How Construction Sites Are Going “Greener” and What This Means For the Environment

Summary: It’s no secret that the environment is under heavy stress from all types of sources. However, one industry in particular is making a concerted effort to help restore what was once lost.

In today’s rapidly evolving society, companies are stressing the urge to “go green”. Using sustainable materials in construction projects are only the start. The implementation of projects such as solar panel installation, waste reduction efforts, and curbside recycling are changing the way construction crews are handling blueprints.

Going Green but Seeing Red?

The idea behind the green movement ultimately stems from sustainability goals. Waste reduction efforts are being seen in many modern projects, which in turn helps the environment in a plethora of ways. However, this doesn’t change the fact that construction claims management still needs to fulfill their duties to ensure that these projects are delivered on time. Changing routines and implementing new methods to help these projects mean that crews are mandated to incorporate new tactics and approaches to these sites. This can most certainly cause delays.

This is where construction mediation comes into play. When projects are delayed, claims are filed for compensation purposes. By choosing to mediate, both parties sit down in a room and discuss their grievances with a third-party mediator overlooking the entire situation. He will then explain to both sides where they can meet in the middle without causing any further damage to the project. This essentially bypasses the litigation process.

Waste Reduction Process

Many construction companies are turning their focus to a new area: increasing the recycling of construction materials and diverting waste streams. To assist in sustainability, many sites are taking a concerted look into reducing waste in their daily construction operations.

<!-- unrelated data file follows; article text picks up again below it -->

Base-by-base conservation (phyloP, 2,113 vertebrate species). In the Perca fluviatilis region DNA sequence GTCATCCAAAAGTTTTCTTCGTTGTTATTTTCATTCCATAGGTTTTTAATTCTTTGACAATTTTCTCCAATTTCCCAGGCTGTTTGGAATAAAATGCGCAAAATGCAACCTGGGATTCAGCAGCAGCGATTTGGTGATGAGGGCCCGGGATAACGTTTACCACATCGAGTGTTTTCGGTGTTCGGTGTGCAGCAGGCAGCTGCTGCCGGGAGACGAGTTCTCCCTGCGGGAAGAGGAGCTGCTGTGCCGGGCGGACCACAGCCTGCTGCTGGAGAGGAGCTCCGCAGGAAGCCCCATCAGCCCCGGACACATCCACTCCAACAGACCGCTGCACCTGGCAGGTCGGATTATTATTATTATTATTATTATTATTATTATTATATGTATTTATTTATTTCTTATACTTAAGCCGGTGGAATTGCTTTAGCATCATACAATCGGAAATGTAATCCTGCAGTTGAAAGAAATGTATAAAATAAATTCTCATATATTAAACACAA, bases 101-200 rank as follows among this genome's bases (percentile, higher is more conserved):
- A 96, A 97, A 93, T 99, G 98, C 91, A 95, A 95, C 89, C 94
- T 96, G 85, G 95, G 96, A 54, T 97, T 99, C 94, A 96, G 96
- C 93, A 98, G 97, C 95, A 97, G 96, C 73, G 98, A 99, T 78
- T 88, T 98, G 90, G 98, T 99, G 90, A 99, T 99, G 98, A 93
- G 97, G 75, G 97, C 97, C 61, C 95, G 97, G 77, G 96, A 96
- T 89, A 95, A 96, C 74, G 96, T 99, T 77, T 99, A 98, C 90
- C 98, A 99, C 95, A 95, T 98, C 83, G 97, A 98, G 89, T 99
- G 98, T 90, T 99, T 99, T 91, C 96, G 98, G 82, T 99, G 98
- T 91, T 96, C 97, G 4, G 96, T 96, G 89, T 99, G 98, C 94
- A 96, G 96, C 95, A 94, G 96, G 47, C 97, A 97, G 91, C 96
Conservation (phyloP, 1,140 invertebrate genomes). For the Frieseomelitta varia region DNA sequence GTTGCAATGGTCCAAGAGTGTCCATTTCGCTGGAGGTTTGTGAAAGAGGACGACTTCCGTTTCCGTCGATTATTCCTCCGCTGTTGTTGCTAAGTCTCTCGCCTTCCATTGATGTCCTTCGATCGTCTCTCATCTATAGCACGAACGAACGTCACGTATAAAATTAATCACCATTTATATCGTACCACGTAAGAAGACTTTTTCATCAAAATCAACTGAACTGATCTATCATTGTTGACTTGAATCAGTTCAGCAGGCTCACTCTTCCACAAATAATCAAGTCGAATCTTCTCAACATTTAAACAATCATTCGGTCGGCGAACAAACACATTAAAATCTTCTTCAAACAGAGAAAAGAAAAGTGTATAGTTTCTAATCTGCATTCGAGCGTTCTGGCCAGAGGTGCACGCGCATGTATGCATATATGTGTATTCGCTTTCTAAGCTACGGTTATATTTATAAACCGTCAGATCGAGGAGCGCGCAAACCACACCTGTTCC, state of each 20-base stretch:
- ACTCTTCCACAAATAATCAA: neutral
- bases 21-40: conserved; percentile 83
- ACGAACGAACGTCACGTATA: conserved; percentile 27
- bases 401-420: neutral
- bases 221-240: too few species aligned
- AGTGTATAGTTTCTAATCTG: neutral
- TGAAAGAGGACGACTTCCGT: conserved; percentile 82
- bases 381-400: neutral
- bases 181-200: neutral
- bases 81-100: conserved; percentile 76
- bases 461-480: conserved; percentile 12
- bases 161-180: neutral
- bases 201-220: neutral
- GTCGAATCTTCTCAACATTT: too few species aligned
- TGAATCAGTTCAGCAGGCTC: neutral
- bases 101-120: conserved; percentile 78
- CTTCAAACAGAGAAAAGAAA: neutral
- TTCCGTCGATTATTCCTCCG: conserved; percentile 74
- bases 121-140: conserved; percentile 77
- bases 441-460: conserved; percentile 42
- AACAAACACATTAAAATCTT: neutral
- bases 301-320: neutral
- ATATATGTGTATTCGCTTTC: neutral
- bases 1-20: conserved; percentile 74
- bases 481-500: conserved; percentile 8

Needless to say, this is just a start, and there’s definitely room for improvement. But, it’s relatively exciting due to the fact that it’s become a comprehensive view of construction waste stream. Construction sites are measuring and managing their waste to implement the necessary improvements. For instance, certain companies create goals to increase waste diversion by 15 percent over the next few years. It’s definitely ambitious, considering the regional variability of construction waste capacity, but it’s doable. And, according to a variety of construction managers, it’s a work in progress.

Recycling Capabilities Vary From Market to Market

It’s not feasible or cost-effective to transport a variety of heavy materials such as concrete from a market that refuses to recycle to one that can. Rather, the fossil fuel impact alone can cause significant detrimental effects. Many contractors tend to recycle carpet, ceiling tile, metal, wood, and concrete – which are the most common among all materials that are being recycled today. While it may seem like a fairly new concept for construction sites to become “greener”, you can’t disagree that it’s rewarding to hear that various industries have joined the movement to creating a better environment for all.

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